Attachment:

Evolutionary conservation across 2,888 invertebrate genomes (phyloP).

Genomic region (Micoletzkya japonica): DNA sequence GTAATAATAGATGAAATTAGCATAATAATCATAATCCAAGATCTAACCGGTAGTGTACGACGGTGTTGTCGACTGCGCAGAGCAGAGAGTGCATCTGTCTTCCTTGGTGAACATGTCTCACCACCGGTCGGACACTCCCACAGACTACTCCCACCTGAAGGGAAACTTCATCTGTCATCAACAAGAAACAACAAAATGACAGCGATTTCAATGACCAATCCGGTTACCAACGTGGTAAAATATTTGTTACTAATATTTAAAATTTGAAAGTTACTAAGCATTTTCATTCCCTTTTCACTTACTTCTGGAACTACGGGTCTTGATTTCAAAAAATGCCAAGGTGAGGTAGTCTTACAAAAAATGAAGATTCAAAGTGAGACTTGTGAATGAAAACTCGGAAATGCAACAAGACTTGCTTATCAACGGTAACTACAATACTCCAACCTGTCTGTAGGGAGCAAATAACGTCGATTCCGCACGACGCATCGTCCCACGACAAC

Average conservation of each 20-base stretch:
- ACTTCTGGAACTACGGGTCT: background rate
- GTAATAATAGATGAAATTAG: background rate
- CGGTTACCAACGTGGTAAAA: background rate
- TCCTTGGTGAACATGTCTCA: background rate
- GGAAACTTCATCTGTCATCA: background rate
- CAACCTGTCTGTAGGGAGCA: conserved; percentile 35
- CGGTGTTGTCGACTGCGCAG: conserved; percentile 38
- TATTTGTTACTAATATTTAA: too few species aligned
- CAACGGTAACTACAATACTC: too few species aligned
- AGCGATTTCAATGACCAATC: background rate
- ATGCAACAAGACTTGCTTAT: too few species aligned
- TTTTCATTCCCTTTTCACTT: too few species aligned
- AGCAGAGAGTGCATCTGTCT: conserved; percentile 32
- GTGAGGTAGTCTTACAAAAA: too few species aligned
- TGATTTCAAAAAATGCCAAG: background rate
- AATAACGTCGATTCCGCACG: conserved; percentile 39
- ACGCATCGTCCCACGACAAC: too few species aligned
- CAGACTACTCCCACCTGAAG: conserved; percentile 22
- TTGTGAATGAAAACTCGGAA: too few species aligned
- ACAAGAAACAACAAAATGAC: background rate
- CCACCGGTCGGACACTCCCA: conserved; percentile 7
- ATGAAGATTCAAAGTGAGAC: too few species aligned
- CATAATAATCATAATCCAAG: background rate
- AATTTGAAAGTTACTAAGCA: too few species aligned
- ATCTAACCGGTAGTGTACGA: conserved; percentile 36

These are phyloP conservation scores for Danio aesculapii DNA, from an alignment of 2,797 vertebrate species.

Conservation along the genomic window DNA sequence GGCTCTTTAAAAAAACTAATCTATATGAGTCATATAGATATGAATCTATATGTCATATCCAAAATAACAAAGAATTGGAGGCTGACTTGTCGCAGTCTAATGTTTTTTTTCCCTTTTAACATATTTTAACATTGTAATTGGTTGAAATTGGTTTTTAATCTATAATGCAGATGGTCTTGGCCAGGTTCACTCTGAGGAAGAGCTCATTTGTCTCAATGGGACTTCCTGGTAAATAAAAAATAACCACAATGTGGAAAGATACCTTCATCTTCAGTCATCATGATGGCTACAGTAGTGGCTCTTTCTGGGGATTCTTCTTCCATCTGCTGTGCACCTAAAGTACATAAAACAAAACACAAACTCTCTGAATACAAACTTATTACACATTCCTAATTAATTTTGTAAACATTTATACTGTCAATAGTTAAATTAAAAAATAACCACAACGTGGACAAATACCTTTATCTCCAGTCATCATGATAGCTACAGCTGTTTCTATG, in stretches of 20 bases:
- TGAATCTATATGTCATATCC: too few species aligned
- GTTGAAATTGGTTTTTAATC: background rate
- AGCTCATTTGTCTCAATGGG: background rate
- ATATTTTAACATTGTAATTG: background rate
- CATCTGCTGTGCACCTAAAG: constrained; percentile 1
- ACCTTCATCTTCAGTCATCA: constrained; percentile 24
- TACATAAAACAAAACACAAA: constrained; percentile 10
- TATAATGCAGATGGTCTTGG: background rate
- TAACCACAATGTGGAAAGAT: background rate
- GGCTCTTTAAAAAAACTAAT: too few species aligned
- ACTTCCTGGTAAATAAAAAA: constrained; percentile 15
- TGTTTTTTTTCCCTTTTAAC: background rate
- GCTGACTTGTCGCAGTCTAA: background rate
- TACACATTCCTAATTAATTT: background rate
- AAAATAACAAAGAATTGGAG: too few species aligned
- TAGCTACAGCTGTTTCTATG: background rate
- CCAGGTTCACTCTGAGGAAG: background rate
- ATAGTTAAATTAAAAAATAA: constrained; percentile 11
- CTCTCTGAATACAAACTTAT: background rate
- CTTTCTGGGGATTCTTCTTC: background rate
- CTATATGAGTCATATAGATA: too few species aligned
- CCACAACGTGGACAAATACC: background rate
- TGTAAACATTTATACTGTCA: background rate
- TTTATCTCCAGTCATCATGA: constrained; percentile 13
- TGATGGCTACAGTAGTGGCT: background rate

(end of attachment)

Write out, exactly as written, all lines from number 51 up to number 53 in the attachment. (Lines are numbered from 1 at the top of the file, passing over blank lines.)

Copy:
- CTATATGAGTCATATAGATA: too few species aligned
- CCACAACGTGGACAAATACC: background rate
- TGTAAACATTTATACTGTCA: background rate